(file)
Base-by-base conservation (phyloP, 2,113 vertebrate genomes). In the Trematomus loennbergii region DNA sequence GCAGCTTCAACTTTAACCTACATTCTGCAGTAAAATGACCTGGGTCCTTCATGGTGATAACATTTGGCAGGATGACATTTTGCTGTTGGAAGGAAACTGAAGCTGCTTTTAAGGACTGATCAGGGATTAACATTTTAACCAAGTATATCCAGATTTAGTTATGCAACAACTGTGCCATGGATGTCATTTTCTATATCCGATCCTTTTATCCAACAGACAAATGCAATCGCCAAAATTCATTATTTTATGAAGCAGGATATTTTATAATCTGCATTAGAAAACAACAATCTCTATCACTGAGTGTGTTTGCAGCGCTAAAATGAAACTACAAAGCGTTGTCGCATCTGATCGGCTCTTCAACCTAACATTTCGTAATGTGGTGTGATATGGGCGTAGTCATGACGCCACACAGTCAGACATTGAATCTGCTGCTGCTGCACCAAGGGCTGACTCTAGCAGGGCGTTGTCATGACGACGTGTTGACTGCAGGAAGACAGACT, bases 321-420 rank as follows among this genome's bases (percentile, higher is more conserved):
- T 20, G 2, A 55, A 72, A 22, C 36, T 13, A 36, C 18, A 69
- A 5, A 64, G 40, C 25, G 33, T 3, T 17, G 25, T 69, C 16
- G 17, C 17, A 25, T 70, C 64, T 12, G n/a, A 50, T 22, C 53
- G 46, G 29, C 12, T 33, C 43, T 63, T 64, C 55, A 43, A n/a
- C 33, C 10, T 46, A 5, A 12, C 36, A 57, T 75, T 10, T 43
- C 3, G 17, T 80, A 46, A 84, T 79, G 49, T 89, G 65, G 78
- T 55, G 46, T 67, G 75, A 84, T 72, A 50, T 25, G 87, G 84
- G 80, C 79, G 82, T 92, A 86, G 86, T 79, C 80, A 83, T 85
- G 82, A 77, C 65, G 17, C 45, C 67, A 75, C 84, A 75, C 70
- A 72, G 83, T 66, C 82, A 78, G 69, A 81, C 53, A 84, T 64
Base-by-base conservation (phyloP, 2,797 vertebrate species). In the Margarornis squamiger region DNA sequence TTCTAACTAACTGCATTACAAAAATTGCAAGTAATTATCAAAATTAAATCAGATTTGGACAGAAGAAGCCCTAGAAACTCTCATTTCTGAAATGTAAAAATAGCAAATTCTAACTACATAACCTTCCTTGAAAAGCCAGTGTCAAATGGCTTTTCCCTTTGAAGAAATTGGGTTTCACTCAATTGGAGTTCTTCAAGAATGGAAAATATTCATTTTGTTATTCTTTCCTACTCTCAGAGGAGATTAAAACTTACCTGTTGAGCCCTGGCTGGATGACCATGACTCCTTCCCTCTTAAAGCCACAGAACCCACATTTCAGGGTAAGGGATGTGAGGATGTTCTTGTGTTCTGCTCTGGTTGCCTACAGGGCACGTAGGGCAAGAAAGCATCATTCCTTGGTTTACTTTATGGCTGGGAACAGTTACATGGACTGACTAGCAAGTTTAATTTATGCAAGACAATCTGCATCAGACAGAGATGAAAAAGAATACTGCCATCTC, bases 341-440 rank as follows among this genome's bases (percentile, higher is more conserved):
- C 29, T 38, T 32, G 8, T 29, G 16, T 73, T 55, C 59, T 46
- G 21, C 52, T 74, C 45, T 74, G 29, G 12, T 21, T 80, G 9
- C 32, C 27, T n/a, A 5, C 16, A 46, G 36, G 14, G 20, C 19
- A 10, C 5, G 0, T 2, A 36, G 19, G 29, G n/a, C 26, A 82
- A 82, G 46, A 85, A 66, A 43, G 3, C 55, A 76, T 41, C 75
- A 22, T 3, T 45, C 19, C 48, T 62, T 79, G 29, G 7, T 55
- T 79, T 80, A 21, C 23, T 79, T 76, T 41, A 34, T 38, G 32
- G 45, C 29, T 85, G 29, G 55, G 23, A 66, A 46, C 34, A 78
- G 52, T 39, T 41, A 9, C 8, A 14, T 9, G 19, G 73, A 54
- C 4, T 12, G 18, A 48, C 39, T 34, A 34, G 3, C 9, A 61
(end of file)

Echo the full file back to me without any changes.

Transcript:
Base-by-base conservation (phyloP, 2,113 vertebrate genomes). In the Trematomus loennbergii region DNA sequence GCAGCTTCAACTTTAACCTACATTCTGCAGTAAAATGACCTGGGTCCTTCATGGTGATAACATTTGGCAGGATGACATTTTGCTGTTGGAAGGAAACTGAAGCTGCTTTTAAGGACTGATCAGGGATTAACATTTTAACCAAGTATATCCAGATTTAGTTATGCAACAACTGTGCCATGGATGTCATTTTCTATATCCGATCCTTTTATCCAACAGACAAATGCAATCGCCAAAATTCATTATTTTATGAAGCAGGATATTTTATAATCTGCATTAGAAAACAACAATCTCTATCACTGAGTGTGTTTGCAGCGCTAAAATGAAACTACAAAGCGTTGTCGCATCTGATCGGCTCTTCAACCTAACATTTCGTAATGTGGTGTGATATGGGCGTAGTCATGACGCCACACAGTCAGACATTGAATCTGCTGCTGCTGCACCAAGGGCTGACTCTAGCAGGGCGTTGTCATGACGACGTGTTGACTGCAGGAAGACAGACT, bases 321-420 rank as follows among this genome's bases (percentile, higher is more conserved):
- T 20, G 2, A 55, A 72, A 22, C 36, T 13, A 36, C 18, A 69
- A 5, A 64, G 40, C 25, G 33, T 3, T 17, G 25, T 69, C 16
- G 17, C 17, A 25, T 70, C 64, T 12, G n/a, A 50, T 22, C 53
- G 46, G 29, C 12, T 33, C 43, T 63, T 64, C 55, A 43, A n/a
- C 33, C 10, T 46, A 5, A 12, C 36, A 57, T 75, T 10, T 43
- C 3, G 17, T 80, A 46, A 84, T 79, G 49, T 89, G 65, G 78
- T 55, G 46, T 67, G 75, A 84, T 72, A 50, T 25, G 87, G 84
- G 80, C 79, G 82, T 92, A 86, G 86, T 79, C 80, A 83, T 85
- G 82, A 77, C 65, G 17, C 45, C 67, A 75, C 84, A 75, C 70
- A 72, G 83, T 66, C 82, A 78, G 69, A 81, C 53, A 84, T 64
Base-by-base conservation (phyloP, 2,797 vertebrate species). In the Margarornis squamiger region DNA sequence TTCTAACTAACTGCATTACAAAAATTGCAAGTAATTATCAAAATTAAATCAGATTTGGACAGAAGAAGCCCTAGAAACTCTCATTTCTGAAATGTAAAAATAGCAAATTCTAACTACATAACCTTCCTTGAAAAGCCAGTGTCAAATGGCTTTTCCCTTTGAAGAAATTGGGTTTCACTCAATTGGAGTTCTTCAAGAATGGAAAATATTCATTTTGTTATTCTTTCCTACTCTCAGAGGAGATTAAAACTTACCTGTTGAGCCCTGGCTGGATGACCATGACTCCTTCCCTCTTAAAGCCACAGAACCCACATTTCAGGGTAAGGGATGTGAGGATGTTCTTGTGTTCTGCTCTGGTTGCCTACAGGGCACGTAGGGCAAGAAAGCATCATTCCTTGGTTTACTTTATGGCTGGGAACAGTTACATGGACTGACTAGCAAGTTTAATTTATGCAAGACAATCTGCATCAGACAGAGATGAAAAAGAATACTGCCATCTC, bases 341-440 rank as follows among this genome's bases (percentile, higher is more conserved):
- C 29, T 38, T 32, G 8, T 29, G 16, T 73, T 55, C 59, T 46
- G 21, C 52, T 74, C 45, T 74, G 29, G 12, T 21, T 80, G 9
- C 32, C 27, T n/a, A 5, C 16, A 46, G 36, G 14, G 20, C 19
- A 10, C 5, G 0, T 2, A 36, G 19, G 29, G n/a, C 26, A 82
- A 82, G 46, A 85, A 66, A 43, G 3, C 55, A 76, T 41, C 75
- A 22, T 3, T 45, C 19, C 48, T 62, T 79, G 29, G 7, T 55
- T 79, T 80, A 21, C 23, T 79, T 76, T 41, A 34, T 38, G 32
- G 45, C 29, T 85, G 29, G 55, G 23, A 66, A 46, C 34, A 78
- G 52, T 39, T 41, A 9, C 8, A 14, T 9, G 19, G 73, A 54
- C 4, T 12, G 18, A 48, C 39, T 34, A 34, G 3, C 9, A 61